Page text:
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13 Healthy Habits to Improve Your Life
Gut Check: A Low-Carb, High-Protein Menu
Exercises You Can Stop Doing



13 Healthy Habits to Improve Your Life

Disregard them, and you may well be taking a big gamble with your mental and emotional well-being.

This time of year, the two teams in the Super Bowl have a lot at stake. But you have even more on the line. We're talking about your health and wellness. There are 13 ways to boost your chances of living a happy, healthy life. More can be added to this list, but, for simplicity's sake, we'll stick with this typically unlucky number.

Instead of bringing misfortune, however, the 13 habits promise a life of vigor and vivacity. There are, of course, no guarantees, but many of the practices mentioned here have been published in scientific journals. Disregard them, and you may well be taking a big gamble with your mental and emotional well-being.

Healthy Habit No. 1: Eat Breakfast Every Morning

Breakfast eaters are champions of good health. Research shows people who have a morning meal tend to take in more vitamins and minerals, and less fat and cholesterol. The result is often a leaner body, lower cholesterol count, and less chance of overeating.

"That one act [of eating breakfast] seems to make a difference in people's overall weight," says Melinda Johnson, RD, a spokeswoman for the American Dietetic Association (ADA). She says breakfast can hold off hunger pangs until lunchtime and make high-calorie vending machine options less enticing.

Not only that, researchers at the 2003 American Heart Association conference reported that breakfast eaters are significantly less likely to be obese and get diabetes compared with nonbreakfast eaters.

Another study in the International Journal of Food Science and Nutrition showed that people who consumed breakfast cereal every day reported feeling better both physically and mentally than those who rarely ate cereal in the morning.

For kids, breakfast appears to enhance alertness, attention, and performance on standardized achievement tests, reports the ADA.

To get the full benefits of breakfast, the Mayo Clinic recommends a meal with carbohydrates, protein, and a small amount of fat. They say that because no single food gives you all of the nutrients you need, eating a variety of foods is essential to good health.

Yet, even with so much scientific support that breakfast does the body good; many people still make excuses not to eat in the morning. They include not having enough time and not feeling hungry. For these people, Johnson suggests tailoring breakfast to the day.

"When I'm getting ready in the morning, I don't really want to take the time to eat breakfast because that would mean sacrificing sleep," says Johnson. "So I bring my breakfast with me, and I know I have an hour when I'm reading emails in the office when I can eat it. By that time, I'm hungry because I've been up for almost a couple of hours."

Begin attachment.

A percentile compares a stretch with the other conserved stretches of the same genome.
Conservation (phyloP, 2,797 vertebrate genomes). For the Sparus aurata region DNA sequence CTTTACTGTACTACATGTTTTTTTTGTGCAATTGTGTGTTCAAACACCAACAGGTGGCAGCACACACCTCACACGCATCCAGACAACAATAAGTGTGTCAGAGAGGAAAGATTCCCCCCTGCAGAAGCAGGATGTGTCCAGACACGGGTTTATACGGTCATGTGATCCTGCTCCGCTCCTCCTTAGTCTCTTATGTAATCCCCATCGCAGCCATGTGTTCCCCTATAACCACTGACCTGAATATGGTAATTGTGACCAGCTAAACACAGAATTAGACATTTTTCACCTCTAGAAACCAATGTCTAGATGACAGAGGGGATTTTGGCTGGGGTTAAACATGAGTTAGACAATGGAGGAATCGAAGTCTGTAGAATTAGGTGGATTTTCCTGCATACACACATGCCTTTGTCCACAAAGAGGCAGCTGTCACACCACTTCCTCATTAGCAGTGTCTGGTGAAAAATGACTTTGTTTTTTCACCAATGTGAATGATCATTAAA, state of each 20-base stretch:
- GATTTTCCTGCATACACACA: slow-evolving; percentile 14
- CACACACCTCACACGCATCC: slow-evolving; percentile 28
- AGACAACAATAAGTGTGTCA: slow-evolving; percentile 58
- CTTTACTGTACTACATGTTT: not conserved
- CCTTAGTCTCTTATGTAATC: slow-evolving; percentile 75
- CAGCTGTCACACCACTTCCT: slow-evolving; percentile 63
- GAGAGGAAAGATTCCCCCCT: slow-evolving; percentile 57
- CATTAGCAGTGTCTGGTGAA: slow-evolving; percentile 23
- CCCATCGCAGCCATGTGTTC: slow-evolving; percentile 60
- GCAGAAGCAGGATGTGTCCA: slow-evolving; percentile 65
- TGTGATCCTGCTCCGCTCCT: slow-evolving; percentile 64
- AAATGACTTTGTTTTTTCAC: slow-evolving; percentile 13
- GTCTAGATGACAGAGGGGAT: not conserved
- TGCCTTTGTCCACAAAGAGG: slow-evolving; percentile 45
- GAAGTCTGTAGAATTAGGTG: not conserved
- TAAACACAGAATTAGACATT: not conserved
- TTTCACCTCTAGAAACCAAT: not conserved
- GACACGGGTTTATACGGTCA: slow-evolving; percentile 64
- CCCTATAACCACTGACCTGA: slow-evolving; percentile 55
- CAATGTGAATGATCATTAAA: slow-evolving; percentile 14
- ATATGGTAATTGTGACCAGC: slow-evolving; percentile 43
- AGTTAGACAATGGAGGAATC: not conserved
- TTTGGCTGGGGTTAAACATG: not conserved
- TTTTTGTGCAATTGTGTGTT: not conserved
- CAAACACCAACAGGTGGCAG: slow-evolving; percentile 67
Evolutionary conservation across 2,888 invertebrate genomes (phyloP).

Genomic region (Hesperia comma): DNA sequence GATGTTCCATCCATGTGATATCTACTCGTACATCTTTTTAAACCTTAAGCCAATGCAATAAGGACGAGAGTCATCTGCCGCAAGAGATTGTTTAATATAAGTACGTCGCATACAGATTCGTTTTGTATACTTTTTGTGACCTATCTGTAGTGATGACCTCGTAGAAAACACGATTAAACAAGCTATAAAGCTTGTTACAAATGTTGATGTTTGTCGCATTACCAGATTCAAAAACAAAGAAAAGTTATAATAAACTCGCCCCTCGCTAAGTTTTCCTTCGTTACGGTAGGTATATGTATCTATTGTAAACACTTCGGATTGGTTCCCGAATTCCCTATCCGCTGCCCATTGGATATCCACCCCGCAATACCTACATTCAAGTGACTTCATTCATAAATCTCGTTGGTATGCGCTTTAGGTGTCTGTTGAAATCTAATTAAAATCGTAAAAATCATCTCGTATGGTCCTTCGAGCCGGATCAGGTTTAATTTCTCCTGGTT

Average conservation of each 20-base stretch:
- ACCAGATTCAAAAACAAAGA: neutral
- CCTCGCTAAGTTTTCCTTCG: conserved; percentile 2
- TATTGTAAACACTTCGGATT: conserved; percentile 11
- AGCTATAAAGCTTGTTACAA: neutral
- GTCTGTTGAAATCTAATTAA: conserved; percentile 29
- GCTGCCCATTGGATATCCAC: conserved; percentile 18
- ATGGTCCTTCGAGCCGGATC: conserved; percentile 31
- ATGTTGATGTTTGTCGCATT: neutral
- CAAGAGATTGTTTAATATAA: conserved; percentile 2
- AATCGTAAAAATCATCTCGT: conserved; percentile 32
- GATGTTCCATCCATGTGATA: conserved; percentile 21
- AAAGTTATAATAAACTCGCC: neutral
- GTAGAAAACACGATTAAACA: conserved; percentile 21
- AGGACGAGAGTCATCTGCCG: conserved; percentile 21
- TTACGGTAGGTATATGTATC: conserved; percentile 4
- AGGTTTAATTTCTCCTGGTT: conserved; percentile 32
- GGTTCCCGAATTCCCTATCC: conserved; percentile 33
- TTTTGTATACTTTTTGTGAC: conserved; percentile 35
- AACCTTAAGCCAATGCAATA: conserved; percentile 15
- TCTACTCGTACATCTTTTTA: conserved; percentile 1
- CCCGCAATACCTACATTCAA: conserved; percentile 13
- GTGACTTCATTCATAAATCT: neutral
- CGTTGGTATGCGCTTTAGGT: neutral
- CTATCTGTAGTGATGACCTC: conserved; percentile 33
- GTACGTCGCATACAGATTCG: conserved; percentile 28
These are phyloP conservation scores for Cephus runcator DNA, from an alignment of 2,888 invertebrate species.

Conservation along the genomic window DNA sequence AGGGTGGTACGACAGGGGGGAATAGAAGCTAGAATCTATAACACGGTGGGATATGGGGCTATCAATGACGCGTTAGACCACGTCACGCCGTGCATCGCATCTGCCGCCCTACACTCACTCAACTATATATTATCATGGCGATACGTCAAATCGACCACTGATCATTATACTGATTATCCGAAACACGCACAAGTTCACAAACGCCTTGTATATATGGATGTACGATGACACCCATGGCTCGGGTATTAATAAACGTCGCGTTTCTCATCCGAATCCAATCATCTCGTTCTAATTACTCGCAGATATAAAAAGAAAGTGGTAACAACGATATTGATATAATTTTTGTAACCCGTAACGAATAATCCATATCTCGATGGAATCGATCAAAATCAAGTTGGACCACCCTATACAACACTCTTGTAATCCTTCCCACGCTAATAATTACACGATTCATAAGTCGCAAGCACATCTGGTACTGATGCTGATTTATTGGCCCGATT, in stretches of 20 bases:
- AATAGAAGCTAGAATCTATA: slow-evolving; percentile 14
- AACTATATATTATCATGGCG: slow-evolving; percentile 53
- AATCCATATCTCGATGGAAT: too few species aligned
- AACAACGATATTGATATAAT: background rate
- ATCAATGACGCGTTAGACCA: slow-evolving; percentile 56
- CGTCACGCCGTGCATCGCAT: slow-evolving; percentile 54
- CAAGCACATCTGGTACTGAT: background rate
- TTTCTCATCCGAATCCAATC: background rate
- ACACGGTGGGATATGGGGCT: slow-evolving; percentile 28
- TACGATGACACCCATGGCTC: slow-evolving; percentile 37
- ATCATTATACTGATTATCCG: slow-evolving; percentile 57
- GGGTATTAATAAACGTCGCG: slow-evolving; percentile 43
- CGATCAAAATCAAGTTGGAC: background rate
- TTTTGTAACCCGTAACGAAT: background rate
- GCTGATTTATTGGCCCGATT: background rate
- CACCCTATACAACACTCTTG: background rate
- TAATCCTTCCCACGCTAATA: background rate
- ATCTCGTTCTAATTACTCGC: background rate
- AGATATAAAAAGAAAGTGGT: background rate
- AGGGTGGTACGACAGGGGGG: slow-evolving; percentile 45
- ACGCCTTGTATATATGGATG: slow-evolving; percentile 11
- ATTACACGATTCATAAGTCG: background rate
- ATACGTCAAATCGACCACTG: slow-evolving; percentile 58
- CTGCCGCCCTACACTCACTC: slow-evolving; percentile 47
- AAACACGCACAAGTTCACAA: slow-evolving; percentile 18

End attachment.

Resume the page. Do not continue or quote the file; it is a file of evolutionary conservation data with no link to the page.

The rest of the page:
Healthy Habit No. 2: Add Fish and Omega-3 Fatty Acids to Your Diet

The AHA recommends a serving of fish two times per week.

Besides being a good source of protein and a food relatively low in the bad type of dietary fat called saturated fat, fish has omega-3 fatty acids -- which have been shown to reduce the risk of heart disease.

Fatty fish such as mackerel, lake trout, herring, sardines, albacore tuna, and salmon, are rich in two kinds of omega-3 fatty acids: eicosapentaenoic acid (EPA) and docosahexaenoic acid (DHA).

Foods such as tofu, soybeans, canola, walnuts, flaxseed, and their oils contain alpha-linolenic acid (ALA), which convert to omega-3 in the body. Even though the benefits of ALA are controversial, the AHA still recommends foods containing it as part of a healthy diet.

In addition to their heart-health benefits, there is some evidence that omega-3 fatty acids may also soothe an overactive immune system, says Johnson. Even though this benefit is still being studied, she says there appears to be a link between getting more omega-3s in your diet and reducing allergies, asthma, eczema, and autoimmune disorders.

Healthy Habit No. 3: Get Enough Sleep

"Your body has to have enough time to rest," says Michael Fleming, MD, president of the American Academy of Family Physicians (AAFP). Otherwise, he says you may find yourself feeling cranky and tired.

This may sound like common sense, but according to the National Sleep Foundation (NSF), more than two-thirds of older adults suffer from sleep problems and many American adults don't get the minimum amount of shuteye needed to stay alert.

Sleep is vital to good health and to mental and emotional well-being. The NSF reports that people who don't get enough slumber are more likely than others to develop psychiatric problems and to use health care services. Plus, sleep deprivation can negatively affect memory, learning, and logical reasoning.

Not enough ZZZs can also be hazardous. More than one-half of adult drivers -- some 100 million people -- say they have driven drowsy in the past year, according to NSF polls. About one out of five of these drivers -- 32 million people -- say they've fallen asleep while driving.

Each year drowsy driving causes more than 100,000 car crashes, 1,500 deaths, and tens of thousands of injuries, reports the National Highway Traffic Safety Administration. The NSF recommends taking a 15 to 20 minute nap. Because it takes about 30 minutes for the caffeine to work, taking a nap while you wait for the caffeine to kick in can help restore alertness.

To avoid the pitfalls of insufficient sleep, make sure to get at least seven to 10 hours of slumber each night. Kids need more sleep, depending on their age.

Healthy Habit No. 4: Make Social Connections